The Order for the Blessing, Naming, and Chrismation of a Bell
The following text is taken from the Great Book of Needs, Vol. II: The Sanctification of the Temple and Other Ecclesiastical and Liturgical Blessings, expanded and supplemented edition, translated from the Church Slavonic with notes by St. Tikhon's Monastery (South Canaan, Pennsylvania: 1998), pp. 183 to 192.
We have also supplemented the text provided there with the prayers for the naming and chrismation of a bell, which are given in the Euchologion, or Trebnik published in Zhovkve (1926), pp 355-367. This additional material appears in [brackets].
Please also note that we have corrected the first sticheron in Tone 2 at the end of the service (p. 191 in the book), so that it makes sense. The punctuation and wording of the version in the book make the sound of the bell into the cause of God's anger!
The bell is set near the church in such a way that it may be sprinkled with Holy Water from the outside, the top, and inside. (Thus, it is proper to bless it before it is placed in the bell tower.) If a Bishop performs this service, he is vested in all his hierarchical vestments, or, at least, in Mantiya, Epitrachelion, Omophorion and Mitre; if a Priest performs the service, he is vested in Epitrachelion and Phelonion. He comes out of the church and proceeds to the bell where Holy Water and a basin for the Holy Water has already been set out on a table appropriately covered And he begins as usual:
+ Blessed is our God, always, now and ever, and unto the ages of ages.
And the Clergy sing (Tone 6):
Amen. O Heavenly King....
Then the Reader continues with the Trisagion prayers.
After Our Father...:
For Thine is the Kingdom....
Amen. Lord, have mercy. (12 times) Glory... now and ever... Come, let us worship..., and Psalms 148-150:
Praise the Lord from the heavens; praise Him in the highest.
Praise Him, sun and moon; praise Him, all you stars and
Let them praise the name of the Lord:
He established them forever, even unto the ages of ages.
Praise the Lord from the earth, you dragons and all deeps;
Mountains and all hills, fruitful trees and all cedars;
Kings of the earth and all peoples, princes and all judges
of the earth;
Let them praise the name of the Lord, for His name alone
A hymn for all His saints, for the children of Israel,
Sing unto the Lord a new song; His praise in the congregation
of the saints.
Let them praise His name in chorus; with timbrel and psaltery
let them sing unto Him.
The saints shall boast in glory, and shall be joyful on
To execute vengeance upon the nations, and chastisement
among the peoples;
To execute on them the judgment that is written:
Praise God in His saints;
Glory... now and ever....
And the Deacon says this Litany:
In peace let us pray to the Lord.
Lord, have mercy. (after each petition):
For the peace from above and for the salvation of our souls, let us pray to the Lord.
For the peace of the whole world, for the welfare of the holy churches of God, and for the union of all, let us pray to the Lord.
For this holy house and for those who enter with faith, reverence, and the fear of God, let us pray to the Lord.
For our Lord, His Beatitude Metropolitan (N.), for our [Arch]bishop (N.), for the honorable Priesthood, the Diaconate in Christ, for all the clergy and people, let us pray to the Lord.
For the President of our country, for all civil authorities, and for the armed forces, let us pray to the Lord.
For this city [if a monastery: For this holy habitation], for every city and country, and for the faithful dwelling in them, let us pray to the Lord.
For seasonable weather, for abundance of the fruits of the earth, and for peaceful times, let us pray to the Lord.
For travelers by land, by sea, and by air; for the sick and the suffering; for captives and their salvation, let us pray to the Lord.
And immediately he adds the following:
That He will bless this bell to the glory of His holy name with His heavenly blessing, let us pray to the Lord.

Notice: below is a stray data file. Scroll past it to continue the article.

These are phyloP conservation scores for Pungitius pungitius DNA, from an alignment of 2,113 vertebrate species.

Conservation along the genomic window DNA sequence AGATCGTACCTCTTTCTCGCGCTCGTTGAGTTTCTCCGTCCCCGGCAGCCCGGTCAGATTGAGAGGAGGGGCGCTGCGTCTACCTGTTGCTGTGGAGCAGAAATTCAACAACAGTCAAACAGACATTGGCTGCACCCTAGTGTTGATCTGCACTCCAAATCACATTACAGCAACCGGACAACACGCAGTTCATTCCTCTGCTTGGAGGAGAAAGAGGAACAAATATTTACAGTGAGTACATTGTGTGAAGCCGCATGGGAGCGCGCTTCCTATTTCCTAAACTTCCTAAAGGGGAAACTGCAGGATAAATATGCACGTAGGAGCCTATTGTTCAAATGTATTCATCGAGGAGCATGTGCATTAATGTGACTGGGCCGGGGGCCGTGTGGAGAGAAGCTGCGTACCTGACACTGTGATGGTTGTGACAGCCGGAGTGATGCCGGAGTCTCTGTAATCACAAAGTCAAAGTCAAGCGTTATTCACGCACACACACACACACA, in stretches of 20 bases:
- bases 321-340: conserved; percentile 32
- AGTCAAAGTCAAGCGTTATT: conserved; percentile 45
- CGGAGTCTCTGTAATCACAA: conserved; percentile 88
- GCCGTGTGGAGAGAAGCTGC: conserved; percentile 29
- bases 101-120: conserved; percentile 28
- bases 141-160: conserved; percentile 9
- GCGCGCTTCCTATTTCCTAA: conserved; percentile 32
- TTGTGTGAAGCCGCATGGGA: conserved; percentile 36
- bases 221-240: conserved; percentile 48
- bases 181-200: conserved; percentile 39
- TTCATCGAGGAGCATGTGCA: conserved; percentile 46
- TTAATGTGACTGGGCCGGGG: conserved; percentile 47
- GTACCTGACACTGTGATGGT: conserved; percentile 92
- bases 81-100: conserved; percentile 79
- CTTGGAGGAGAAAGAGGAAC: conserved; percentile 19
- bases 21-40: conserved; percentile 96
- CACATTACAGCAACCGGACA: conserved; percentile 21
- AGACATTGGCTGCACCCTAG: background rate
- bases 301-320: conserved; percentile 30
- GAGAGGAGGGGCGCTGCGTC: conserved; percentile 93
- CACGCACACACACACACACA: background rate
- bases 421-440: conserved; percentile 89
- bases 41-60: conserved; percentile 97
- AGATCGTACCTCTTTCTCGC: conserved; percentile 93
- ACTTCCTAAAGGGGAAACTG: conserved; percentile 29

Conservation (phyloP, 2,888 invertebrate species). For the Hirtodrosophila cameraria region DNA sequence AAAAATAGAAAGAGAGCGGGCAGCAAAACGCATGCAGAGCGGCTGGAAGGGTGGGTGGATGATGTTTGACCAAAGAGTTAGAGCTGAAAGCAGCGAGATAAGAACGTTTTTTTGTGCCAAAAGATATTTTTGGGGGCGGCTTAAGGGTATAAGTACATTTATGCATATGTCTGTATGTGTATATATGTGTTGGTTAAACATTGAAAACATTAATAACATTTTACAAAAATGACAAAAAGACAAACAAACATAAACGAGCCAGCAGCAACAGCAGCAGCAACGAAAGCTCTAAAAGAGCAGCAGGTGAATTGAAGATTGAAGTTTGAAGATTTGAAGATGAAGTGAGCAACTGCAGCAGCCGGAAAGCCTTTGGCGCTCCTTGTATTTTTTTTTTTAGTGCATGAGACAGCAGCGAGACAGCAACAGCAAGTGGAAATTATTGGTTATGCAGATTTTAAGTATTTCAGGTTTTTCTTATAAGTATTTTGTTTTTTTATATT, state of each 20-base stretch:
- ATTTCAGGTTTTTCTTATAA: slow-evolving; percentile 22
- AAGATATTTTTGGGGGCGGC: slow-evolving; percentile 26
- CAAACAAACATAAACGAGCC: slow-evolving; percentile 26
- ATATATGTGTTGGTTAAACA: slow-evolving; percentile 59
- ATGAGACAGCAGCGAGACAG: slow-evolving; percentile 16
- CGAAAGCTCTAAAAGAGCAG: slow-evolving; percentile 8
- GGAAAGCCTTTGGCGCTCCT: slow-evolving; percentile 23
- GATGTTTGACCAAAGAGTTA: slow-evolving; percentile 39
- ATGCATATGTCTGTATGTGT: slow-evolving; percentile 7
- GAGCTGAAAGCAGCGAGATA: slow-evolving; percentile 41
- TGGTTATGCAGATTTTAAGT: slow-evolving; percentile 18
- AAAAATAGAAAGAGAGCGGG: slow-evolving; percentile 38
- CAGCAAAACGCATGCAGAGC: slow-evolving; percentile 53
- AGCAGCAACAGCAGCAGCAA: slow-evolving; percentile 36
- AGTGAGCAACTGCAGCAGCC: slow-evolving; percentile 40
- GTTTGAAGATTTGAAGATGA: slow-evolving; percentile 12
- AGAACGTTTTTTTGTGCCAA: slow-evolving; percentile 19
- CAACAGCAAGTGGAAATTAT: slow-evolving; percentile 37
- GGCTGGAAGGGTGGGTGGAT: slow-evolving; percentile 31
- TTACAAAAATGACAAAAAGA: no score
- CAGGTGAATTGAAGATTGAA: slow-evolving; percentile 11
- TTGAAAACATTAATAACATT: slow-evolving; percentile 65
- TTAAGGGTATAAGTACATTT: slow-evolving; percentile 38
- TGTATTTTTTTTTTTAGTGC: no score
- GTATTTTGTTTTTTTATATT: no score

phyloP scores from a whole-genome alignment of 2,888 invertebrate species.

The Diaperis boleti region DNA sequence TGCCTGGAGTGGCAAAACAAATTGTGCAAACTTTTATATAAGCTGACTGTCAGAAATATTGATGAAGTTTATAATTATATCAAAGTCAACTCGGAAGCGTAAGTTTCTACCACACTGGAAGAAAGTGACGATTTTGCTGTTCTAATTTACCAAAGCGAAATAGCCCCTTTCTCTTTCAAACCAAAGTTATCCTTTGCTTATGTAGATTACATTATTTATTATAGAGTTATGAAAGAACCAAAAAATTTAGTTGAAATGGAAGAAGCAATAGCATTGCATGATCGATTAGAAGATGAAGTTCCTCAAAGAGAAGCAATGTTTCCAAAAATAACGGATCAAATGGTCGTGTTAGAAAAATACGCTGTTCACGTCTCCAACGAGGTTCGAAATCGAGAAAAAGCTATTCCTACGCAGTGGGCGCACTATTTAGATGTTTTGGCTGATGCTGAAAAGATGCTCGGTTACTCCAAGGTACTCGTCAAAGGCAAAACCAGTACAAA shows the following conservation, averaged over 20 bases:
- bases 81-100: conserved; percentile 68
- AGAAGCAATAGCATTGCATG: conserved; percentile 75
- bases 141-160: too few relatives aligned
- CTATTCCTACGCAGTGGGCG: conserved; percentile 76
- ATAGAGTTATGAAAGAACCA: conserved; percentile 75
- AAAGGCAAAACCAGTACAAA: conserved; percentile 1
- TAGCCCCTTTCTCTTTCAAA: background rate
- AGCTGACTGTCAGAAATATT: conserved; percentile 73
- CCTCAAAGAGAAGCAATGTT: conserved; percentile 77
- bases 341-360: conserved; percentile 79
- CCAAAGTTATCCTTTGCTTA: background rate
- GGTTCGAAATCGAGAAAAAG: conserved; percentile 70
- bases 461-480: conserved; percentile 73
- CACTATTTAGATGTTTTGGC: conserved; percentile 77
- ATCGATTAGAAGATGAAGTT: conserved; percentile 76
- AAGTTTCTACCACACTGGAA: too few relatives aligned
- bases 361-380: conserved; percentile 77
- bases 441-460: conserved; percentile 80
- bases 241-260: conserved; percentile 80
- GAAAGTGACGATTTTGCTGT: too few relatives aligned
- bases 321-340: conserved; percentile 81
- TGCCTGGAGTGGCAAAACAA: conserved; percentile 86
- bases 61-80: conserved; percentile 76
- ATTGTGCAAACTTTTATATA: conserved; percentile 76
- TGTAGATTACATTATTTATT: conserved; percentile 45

That He will grant it the grace that all who hear its sound, whether by day or by night, shall be roused to the glorification of His holy name, let us pray to the Lord.
That by the voice of its ringing all destructive winds, storms, thunder and lightning, and all harmful weather and destructive things of the air may be appeased, calmed and cease to be, let us pray to the Lord.
That it may drive away every power, craft and slander of invisible enemies from all His own faithful people who shall have heard the voice of its ringing, and arouse them to the observance of His commandments, let us pray to the Lord.
[For the servant(s) of God, [NN.], who offered these bells to this holy House, for their health and salvation, and for the visitation of God upon them, let us pray to the Lord.]
For our deliverance from all affliction, wrath, danger and necessity, let us pray to the Lord.
Help us, save us, have mercy on us, and keep us, O God, by Thy grace.
Commemorating our most holy, most pure, most blessed and glorious lady, the Theotokos and Ever-Virgin Mary, with all the Saints, let us commend ourselves and each other, and all our life unto Christ our God.
To Thee, O Lord.
For unto Thee are due all glory, honor, and worship: to the Father, and to the Son, and to the Holy Spirit, now and ever, and unto the ages of ages.
After this, Psalm 28(9) is read:
[The priest takes the censer and censes the bell on all four sides, both outside and inside, while the Psalm is chanted.]
Bring unto the Lord, O you sons of God,
Bring unto the Lord glory to His name;
The voice of the Lord is upon the waters;
The voice of the Lord is in might,
The voice of the Lord Who breaks the cedars;
And He will reduce them to pieces like the calf of Lebanon;
The voice of the Lord Who divides the flame of fire,
The voice of the Lord makes the hind give birth,
The Lord dwells in the flood,
The Lord will give strength unto His people;
And at the conclusion of Psalm 28(9):
[The Priest names each bell, saying:
In the Name of the Lord Jesus Christ, you shall be called by the name (N.), according to the grace granted to us from the life-creating Spirit.
[Again and again on bended knees] let us pray to the Lord.
And [kneeling down,] the Priest [places his hand on (each) bell, while he] prays aloud [the following] Prayer:
O Lord our God, Who desirest always to be glorified and worshiped by all Thy faithful: In the Old Covenant, Thou didst command Thy servant, the Lawgiver Moses, to make silver trumpets, and the sons of Aaron, the priests, to blow them when they would offer sacrifice unto Thee, that Thy people, having heard the voice of the trumpets, would prepare themselves to worship Thee, that they might gather themselves together to offer sacrifices unto Thee, and, with the resounding voice of these trumpets in time of war, they might arm themselves with might for victory over their enemies: